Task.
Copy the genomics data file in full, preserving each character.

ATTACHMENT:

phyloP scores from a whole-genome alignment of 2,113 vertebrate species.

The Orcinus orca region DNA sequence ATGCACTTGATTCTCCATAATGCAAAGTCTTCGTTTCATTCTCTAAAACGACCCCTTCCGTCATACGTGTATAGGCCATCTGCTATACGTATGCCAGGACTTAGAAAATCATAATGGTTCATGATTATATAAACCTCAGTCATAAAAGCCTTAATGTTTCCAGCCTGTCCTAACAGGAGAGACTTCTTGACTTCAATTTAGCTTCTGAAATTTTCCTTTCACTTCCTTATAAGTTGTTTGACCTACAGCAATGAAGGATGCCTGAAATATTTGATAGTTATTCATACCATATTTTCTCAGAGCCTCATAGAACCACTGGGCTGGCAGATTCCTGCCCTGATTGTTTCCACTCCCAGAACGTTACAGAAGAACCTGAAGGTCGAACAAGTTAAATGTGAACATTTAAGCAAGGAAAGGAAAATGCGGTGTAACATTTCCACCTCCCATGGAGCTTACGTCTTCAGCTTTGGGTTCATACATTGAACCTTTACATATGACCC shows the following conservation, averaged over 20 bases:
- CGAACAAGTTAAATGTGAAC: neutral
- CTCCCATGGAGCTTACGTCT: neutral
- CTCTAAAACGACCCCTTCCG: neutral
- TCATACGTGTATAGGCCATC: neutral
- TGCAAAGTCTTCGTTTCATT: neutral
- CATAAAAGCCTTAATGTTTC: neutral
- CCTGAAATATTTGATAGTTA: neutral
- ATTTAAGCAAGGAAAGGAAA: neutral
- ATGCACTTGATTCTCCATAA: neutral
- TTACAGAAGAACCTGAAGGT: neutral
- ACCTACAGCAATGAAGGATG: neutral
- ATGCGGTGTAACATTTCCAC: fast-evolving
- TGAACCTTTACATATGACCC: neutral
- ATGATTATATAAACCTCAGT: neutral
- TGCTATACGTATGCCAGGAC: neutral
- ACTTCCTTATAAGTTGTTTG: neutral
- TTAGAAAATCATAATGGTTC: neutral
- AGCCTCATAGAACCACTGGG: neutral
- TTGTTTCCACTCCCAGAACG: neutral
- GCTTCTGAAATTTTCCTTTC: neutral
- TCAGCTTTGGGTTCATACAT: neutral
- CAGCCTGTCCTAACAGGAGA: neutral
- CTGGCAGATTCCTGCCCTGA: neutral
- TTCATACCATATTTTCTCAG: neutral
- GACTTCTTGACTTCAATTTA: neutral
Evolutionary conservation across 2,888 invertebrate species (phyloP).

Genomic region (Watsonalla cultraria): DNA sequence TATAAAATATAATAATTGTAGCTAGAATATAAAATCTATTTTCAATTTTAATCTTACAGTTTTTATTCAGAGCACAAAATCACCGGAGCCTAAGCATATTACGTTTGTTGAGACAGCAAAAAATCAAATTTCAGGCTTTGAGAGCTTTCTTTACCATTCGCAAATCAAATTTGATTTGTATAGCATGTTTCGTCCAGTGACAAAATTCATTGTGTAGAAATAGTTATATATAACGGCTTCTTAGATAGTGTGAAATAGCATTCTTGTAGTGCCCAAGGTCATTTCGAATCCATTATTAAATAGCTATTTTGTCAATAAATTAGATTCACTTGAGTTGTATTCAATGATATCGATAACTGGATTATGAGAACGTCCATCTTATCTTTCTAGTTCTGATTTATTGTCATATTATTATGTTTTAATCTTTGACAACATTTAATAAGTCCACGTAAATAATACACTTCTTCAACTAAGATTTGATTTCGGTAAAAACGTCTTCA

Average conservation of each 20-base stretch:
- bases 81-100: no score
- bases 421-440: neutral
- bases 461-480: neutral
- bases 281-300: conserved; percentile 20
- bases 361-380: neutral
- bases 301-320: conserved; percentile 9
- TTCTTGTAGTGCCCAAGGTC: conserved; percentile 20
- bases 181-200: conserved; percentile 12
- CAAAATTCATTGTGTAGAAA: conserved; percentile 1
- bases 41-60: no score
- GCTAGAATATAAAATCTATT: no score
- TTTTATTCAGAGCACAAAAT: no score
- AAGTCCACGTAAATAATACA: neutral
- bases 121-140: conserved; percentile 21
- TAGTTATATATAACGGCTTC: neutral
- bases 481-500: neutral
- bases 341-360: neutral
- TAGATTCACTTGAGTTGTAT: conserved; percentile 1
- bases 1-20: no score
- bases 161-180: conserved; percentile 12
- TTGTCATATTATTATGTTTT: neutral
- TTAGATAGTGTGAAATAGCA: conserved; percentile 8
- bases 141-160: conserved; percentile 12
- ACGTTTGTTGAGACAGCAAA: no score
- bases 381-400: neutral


phyloP scores from a whole-genome alignment of 2,113 vertebrate species.

The Orcinus orca region DNA sequence ATGCACTTGATTCTCCATAATGCAAAGTCTTCGTTTCATTCTCTAAAACGACCCCTTCCGTCATACGTGTATAGGCCATCTGCTATACGTATGCCAGGACTTAGAAAATCATAATGGTTCATGATTATATAAACCTCAGTCATAAAAGCCTTAATGTTTCCAGCCTGTCCTAACAGGAGAGACTTCTTGACTTCAATTTAGCTTCTGAAATTTTCCTTTCACTTCCTTATAAGTTGTTTGACCTACAGCAATGAAGGATGCCTGAAATATTTGATAGTTATTCATACCATATTTTCTCAGAGCCTCATAGAACCACTGGGCTGGCAGATTCCTGCCCTGATTGTTTCCACTCCCAGAACGTTACAGAAGAACCTGAAGGTCGAACAAGTTAAATGTGAACATTTAAGCAAGGAAAGGAAAATGCGGTGTAACATTTCCACCTCCCATGGAGCTTACGTCTTCAGCTTTGGGTTCATACATTGAACCTTTACATATGACCC shows the following conservation, averaged over 20 bases:
- CGAACAAGTTAAATGTGAAC: neutral
- CTCCCATGGAGCTTACGTCT: neutral
- CTCTAAAACGACCCCTTCCG: neutral
- TCATACGTGTATAGGCCATC: neutral
- TGCAAAGTCTTCGTTTCATT: neutral
- CATAAAAGCCTTAATGTTTC: neutral
- CCTGAAATATTTGATAGTTA: neutral
- ATTTAAGCAAGGAAAGGAAA: neutral
- ATGCACTTGATTCTCCATAA: neutral
- TTACAGAAGAACCTGAAGGT: neutral
- ACCTACAGCAATGAAGGATG: neutral
- ATGCGGTGTAACATTTCCAC: fast-evolving
- TGAACCTTTACATATGACCC: neutral
- ATGATTATATAAACCTCAGT: neutral
- TGCTATACGTATGCCAGGAC: neutral
- ACTTCCTTATAAGTTGTTTG: neutral
- TTAGAAAATCATAATGGTTC: neutral
- AGCCTCATAGAACCACTGGG: neutral
- TTGTTTCCACTCCCAGAACG: neutral
- GCTTCTGAAATTTTCCTTTC: neutral
- TCAGCTTTGGGTTCATACAT: neutral
- CAGCCTGTCCTAACAGGAGA: neutral
- CTGGCAGATTCCTGCCCTGA: neutral
- TTCATACCATATTTTCTCAG: neutral
- GACTTCTTGACTTCAATTTA: neutral
Evolutionary conservation across 2,888 invertebrate species (phyloP).

Genomic region (Watsonalla cultraria): DNA sequence TATAAAATATAATAATTGTAGCTAGAATATAAAATCTATTTTCAATTTTAATCTTACAGTTTTTATTCAGAGCACAAAATCACCGGAGCCTAAGCATATTACGTTTGTTGAGACAGCAAAAAATCAAATTTCAGGCTTTGAGAGCTTTCTTTACCATTCGCAAATCAAATTTGATTTGTATAGCATGTTTCGTCCAGTGACAAAATTCATTGTGTAGAAATAGTTATATATAACGGCTTCTTAGATAGTGTGAAATAGCATTCTTGTAGTGCCCAAGGTCATTTCGAATCCATTATTAAATAGCTATTTTGTCAATAAATTAGATTCACTTGAGTTGTATTCAATGATATCGATAACTGGATTATGAGAACGTCCATCTTATCTTTCTAGTTCTGATTTATTGTCATATTATTATGTTTTAATCTTTGACAACATTTAATAAGTCCACGTAAATAATACACTTCTTCAACTAAGATTTGATTTCGGTAAAAACGTCTTCA

Average conservation of each 20-base stretch:
- bases 81-100: no score
- bases 421-440: neutral
- bases 461-480: neutral
- bases 281-300: conserved; percentile 20
- bases 361-380: neutral
- bases 301-320: conserved; percentile 9
- TTCTTGTAGTGCCCAAGGTC: conserved; percentile 20
- bases 181-200: conserved; percentile 12
- CAAAATTCATTGTGTAGAAA: conserved; percentile 1
- bases 41-60: no score
- GCTAGAATATAAAATCTATT: no score
- TTTTATTCAGAGCACAAAAT: no score
- AAGTCCACGTAAATAATACA: neutral
- bases 121-140: conserved; percentile 21
- TAGTTATATATAACGGCTTC: neutral
- bases 481-500: neutral
- bases 341-360: neutral
- TAGATTCACTTGAGTTGTAT: conserved; percentile 1
- bases 1-20: no score
- bases 161-180: conserved; percentile 12
- TTGTCATATTATTATGTTTT: neutral
- TTAGATAGTGTGAAATAGCA: conserved; percentile 8
- bases 141-160: conserved; percentile 12
- ACGTTTGTTGAGACAGCAAA: no score
- bases 381-400: neutral